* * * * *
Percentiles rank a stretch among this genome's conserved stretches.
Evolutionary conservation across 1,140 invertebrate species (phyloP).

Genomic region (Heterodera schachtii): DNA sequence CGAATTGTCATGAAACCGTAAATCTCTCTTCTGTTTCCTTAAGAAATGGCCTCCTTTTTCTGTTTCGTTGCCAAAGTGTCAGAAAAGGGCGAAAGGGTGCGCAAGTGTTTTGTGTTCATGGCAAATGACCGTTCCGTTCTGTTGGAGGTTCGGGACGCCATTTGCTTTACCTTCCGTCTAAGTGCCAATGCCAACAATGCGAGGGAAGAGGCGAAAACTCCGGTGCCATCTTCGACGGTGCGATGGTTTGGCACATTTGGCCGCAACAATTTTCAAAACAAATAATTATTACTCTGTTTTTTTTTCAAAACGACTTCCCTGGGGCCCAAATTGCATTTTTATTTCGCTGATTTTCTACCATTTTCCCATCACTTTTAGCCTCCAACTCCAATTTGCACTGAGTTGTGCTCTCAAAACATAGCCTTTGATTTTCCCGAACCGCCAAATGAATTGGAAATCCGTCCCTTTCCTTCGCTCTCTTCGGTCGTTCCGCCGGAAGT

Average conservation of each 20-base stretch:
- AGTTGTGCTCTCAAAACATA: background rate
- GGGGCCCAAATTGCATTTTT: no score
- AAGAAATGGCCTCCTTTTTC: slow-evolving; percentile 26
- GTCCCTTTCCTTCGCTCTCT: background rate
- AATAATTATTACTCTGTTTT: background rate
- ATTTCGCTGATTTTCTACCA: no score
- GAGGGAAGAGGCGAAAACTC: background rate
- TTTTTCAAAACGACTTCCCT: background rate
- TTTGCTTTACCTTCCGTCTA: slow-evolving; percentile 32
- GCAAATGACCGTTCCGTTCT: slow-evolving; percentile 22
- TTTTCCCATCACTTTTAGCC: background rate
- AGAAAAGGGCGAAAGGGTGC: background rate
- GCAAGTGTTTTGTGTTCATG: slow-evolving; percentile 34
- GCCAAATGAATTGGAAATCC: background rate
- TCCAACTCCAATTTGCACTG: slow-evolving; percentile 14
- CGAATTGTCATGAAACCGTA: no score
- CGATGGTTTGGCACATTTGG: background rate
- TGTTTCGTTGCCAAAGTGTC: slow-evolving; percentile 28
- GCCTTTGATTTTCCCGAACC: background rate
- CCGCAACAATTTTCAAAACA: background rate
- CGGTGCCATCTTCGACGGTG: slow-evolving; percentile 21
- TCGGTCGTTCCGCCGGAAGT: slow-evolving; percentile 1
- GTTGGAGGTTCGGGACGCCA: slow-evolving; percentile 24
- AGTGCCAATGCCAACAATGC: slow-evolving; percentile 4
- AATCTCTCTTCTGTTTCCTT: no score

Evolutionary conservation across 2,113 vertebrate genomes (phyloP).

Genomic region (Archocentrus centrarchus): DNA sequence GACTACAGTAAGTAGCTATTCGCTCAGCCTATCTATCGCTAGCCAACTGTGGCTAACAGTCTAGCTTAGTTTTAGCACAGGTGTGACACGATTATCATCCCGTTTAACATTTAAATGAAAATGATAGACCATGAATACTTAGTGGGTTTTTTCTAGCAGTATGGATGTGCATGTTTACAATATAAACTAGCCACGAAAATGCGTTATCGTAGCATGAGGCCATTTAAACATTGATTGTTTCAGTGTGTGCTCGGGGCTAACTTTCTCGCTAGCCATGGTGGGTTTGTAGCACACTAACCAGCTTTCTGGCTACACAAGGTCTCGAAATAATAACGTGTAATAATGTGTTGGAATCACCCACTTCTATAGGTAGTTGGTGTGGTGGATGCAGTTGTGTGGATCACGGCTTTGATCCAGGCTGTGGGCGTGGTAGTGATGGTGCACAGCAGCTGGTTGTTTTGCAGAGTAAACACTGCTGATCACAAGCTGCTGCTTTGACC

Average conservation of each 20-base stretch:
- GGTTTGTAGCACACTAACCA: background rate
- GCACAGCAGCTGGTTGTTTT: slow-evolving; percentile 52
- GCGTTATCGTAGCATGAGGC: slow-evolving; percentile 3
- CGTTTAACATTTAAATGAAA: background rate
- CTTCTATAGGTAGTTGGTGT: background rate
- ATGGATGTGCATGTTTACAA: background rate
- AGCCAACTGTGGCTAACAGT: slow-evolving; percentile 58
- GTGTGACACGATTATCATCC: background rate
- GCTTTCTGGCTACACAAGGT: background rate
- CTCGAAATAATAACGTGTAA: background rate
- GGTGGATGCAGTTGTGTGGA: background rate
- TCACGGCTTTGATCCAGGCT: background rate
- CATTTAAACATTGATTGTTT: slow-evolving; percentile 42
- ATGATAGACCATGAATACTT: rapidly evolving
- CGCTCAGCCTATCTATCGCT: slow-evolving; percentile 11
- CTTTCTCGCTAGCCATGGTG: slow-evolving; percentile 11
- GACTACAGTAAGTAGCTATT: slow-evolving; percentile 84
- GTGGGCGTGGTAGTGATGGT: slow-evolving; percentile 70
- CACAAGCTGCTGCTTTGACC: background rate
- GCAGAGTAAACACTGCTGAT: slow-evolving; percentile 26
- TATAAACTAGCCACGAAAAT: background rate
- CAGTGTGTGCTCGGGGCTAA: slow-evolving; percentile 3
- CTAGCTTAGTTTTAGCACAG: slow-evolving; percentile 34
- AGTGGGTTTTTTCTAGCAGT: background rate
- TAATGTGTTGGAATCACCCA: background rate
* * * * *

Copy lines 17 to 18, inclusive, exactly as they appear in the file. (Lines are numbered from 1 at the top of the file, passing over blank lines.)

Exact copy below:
- GCAAGTGTTTTGTGTTCATG: slow-evolving; percentile 34
- GCCAAATGAATTGGAAATCC: background rate